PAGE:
Our findings also revealed that household poverty or living in poor communities is associated with higher odds of adolescent childbearing. In the Burundian context, this association could be explained by the fact that Burundian society was highly affected economically by the civil war of 1993–2005 [34, 37]. Consequently, 64.9% of Burundians live below the national poverty line of US$1.27 and 38.7% live in extreme poverty [35, 36]. Thus, some rural adolescents arrive alone in cities in search of work and are often vulnerable to sexual exploitation, which exposes them to a high risk of unwanted pregnancies [34, 38]. On the other hand, some adolescent girls, especially those from rural areas, are eventually forced to drop out of school, either because they have no money to buy sanitary pads during menstruation or because they are unable to learn much without some food before school or at lunchtime . Some malicious men (shopkeepers, drivers, teachers, etc.) take advantage of this precariousness to offer them money in exchange for sex, which often results in unwanted pregnancies [13, 22].. Our results corroborate those of the study by Vikat et al.  and those of the study by Kearney and his colleague . Although the relationship between poverty and adolescent childbearing may be a vicious cycle , our findings and available evidence [7, 9, 13] underscore the importance of improving the households’ socioeconomic status in general, but especially of disadvantaged communities, to reduce the prevalence of adolescent childbearing, thereby improving their sexual and reproductive health.
Unexpectedly, Bujumbura Mairie, which is generally considered less poor than other regions and where more youth have access to education , was found to be associated with a higher risk of adolescent pregnancy than other regions. This finding could be explained by two main reasons. The first is that in order to escape poor living conditions in parental households, some rural adolescents arrive alone in Bujumbura Mairie in search of work and are often vulnerable to sexual exploitation, which puts them at increased risk of becoming pregnant . The second reason is that rural families are even more attached to social norms against out-of-wedlock pregnancies than urban families [34, 37]. Therefore, to escape the stigma of their families, some rural adolescents who experience an unwanted pregnancy prefer to move to Bujumbura Mairie as soon as possible before the family realizes that their daughter is pregnant.
This study also found that the adolescent early marriage is associated with a higher odd of childbearing. This link between early marriage and higher risk of adolescent childbearing could be justified by the fact that early marriage implies early sexual debut and therefore a major risk of early pregnancy and childbearing [7, 9, 46]. In addition, several previous studies [3, 4, 9, 46] reported similar results. In Burundi, early marriage is associated with not only young mothers’ and their babies’ poor health outcomes , but also with high fertility rate . While the official age of marriage for girls in Burundi is 18, early marriage remains a common practice, especially in rural areas, as a way to escape poor living conditions in the parental home . Therefore, the Burundian government should ensure the strict enforcement of any law aimed at combating early marriage while improving the socio-economic conditions of households. Indeed, apart from the findings of our study, several other researchers [3, 4, 46, 47] suggest that investing in the prevention of child marriage is important not only to reduce teenage pregnancies and related complications, but also to improve a country’s economic development.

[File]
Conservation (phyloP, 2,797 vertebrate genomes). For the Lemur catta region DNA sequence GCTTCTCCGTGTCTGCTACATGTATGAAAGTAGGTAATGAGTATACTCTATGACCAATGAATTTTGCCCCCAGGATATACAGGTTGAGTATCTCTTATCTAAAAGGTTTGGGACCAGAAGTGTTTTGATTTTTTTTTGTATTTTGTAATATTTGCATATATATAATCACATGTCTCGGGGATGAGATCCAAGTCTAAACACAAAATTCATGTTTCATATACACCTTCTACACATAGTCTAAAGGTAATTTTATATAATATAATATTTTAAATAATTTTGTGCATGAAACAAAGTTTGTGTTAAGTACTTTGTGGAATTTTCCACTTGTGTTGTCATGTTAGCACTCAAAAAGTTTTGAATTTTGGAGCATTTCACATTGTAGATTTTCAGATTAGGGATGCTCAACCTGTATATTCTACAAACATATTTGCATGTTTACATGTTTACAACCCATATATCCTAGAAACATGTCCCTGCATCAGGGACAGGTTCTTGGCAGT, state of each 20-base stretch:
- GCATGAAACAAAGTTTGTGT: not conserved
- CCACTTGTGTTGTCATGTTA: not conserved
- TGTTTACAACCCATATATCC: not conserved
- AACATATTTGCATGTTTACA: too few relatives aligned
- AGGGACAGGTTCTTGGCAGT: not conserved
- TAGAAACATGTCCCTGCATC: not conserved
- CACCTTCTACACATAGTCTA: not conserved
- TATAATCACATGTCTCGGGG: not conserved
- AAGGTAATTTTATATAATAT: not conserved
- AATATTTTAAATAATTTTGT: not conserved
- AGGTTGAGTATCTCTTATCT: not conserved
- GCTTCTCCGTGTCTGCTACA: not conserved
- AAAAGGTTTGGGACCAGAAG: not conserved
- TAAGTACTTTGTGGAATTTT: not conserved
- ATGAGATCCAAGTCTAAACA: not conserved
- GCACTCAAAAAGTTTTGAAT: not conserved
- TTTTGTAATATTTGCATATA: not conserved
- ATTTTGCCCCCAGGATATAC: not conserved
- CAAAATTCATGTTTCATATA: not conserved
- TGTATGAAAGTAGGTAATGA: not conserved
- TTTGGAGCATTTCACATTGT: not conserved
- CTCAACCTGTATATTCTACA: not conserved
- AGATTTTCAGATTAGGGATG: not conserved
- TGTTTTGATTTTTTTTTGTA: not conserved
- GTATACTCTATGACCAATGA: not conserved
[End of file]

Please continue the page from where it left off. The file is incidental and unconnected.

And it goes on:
Similarly, our findings showed that both the lack of knowledge of any contraceptive methods and the non-use of modern contraceptive methods were associated with higher odds of adolescent childbearing. The positive influence of good knowledge and use of family planning services in preventing or reducing the rate of unintended pregnancies among adolescent girls has been widely reported in the scientific literature [9, 10, 42, 46]. However, most Burundian adolescent girls do not use contraception, and some do not even plan to use it in the future . Indeed, the prevalence of contraceptive use among adolescent girls remains very low (2.5%) and the percentage of adolescents girls who do not intend to use contraception increased from 17.8% in 2010 to 24.8% in 2016–17. Moreover, the percentage of adolescents who had knowledge of any contraceptive methods decreased from 91.8% in 2010 to 89.9% in 2016–17 [14, 24]. The results of this study as well as the available evidence [46, 47] highlight the importance of interventions such as CSE  at all levels of the Burundian education system and provision of contraceptive services  to adolescents and creating supportive environments such as knowledge and support from parents, teachers, church, mass media campaign, governance, and a peer education program [42, 46] to reduce the prevalence of adolescent childbearing in Burundi. The strength of our study is that it would be among the first to focus on trend analyses and community-level factors in the analysis of determinants of adolescent childbearing in Burundi. In addition, this study is the first to use an advanced logistic regression model (multilevel model) to investigate the determinants of adolescent childbearing in Burundi. However, our study also suffers from some limitations. The 1987 DHS database did not contain some of the variables of interest to our study. Therefore, we limited ourselves to the analysis of the available variables. Moreover, the results of this study may suffer from misreporting bias regarding the respondents current ages. Indeed, respondents’ ages may not always have been reported correctly, either intentionally by trying to report a higher age than the real age given the stigma surrounding adolescent pregnancy  and the legal consequences of early marriage, or by not knowing the real age given that Burundi has suffered from repeated outbreaks of mass violence and political crisis [34, 37] during which registration of birth dates in government records was often impossible . In addition, our study looked only at current pregnancies or previous births of adolescents to assess the prevalence of adolescent childbearing and did not consider adolescent pregnancies that ended in miscarriage, abortion, or stillbirth. This consideration is very important in the interpretation of the results of this study by readers, as there may be an underestimation bias in the prevalence. Indeed, given the Burundian culture, which still considers pregnancy outside of marriage to be a disgrace to the family , many cases of induced and clandestine abortion are quite possible in Burundi, as was found in two recent studies conducted in two of Burundi’s neighboring countries, in Uganda  and in Ethiopia , which showed that nearly one in six adolescent pregnancies ends in an induced and clandestine abortion. Further studies that include adolescent pregnancies that ended in miscarriage, abortion, or stillbirth in prevalence estimate are needed to better understand the extent of the problem in Burundi.